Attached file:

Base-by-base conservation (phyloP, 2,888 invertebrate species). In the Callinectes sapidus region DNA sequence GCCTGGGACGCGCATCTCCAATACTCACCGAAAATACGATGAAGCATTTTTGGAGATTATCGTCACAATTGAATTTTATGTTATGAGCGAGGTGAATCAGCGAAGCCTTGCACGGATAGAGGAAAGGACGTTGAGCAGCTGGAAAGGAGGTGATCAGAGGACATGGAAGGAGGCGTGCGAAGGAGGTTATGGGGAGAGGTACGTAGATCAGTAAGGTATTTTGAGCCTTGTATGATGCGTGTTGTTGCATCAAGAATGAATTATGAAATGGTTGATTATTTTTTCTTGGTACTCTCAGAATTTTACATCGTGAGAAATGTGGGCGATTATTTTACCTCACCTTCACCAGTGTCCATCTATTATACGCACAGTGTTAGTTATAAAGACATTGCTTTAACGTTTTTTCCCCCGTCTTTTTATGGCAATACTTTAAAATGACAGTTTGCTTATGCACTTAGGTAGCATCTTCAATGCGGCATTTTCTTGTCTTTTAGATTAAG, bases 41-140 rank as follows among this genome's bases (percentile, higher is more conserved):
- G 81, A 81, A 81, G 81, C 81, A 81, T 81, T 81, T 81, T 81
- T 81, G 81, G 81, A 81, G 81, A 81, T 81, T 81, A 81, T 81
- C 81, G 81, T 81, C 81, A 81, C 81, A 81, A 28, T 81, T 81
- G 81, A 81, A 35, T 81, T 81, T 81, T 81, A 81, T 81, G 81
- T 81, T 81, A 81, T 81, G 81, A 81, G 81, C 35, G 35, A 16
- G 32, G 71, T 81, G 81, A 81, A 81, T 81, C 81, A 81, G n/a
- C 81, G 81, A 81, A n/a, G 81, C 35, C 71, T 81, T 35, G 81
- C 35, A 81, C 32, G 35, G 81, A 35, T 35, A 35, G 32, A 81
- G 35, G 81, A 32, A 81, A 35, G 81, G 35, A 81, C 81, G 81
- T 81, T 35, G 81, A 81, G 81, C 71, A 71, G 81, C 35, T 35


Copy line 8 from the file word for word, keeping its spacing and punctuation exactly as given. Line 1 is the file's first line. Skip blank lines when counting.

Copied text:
- C 81, G 81, A 81, A n/a, G 81, C 35, C 71, T 81, T 35, G 81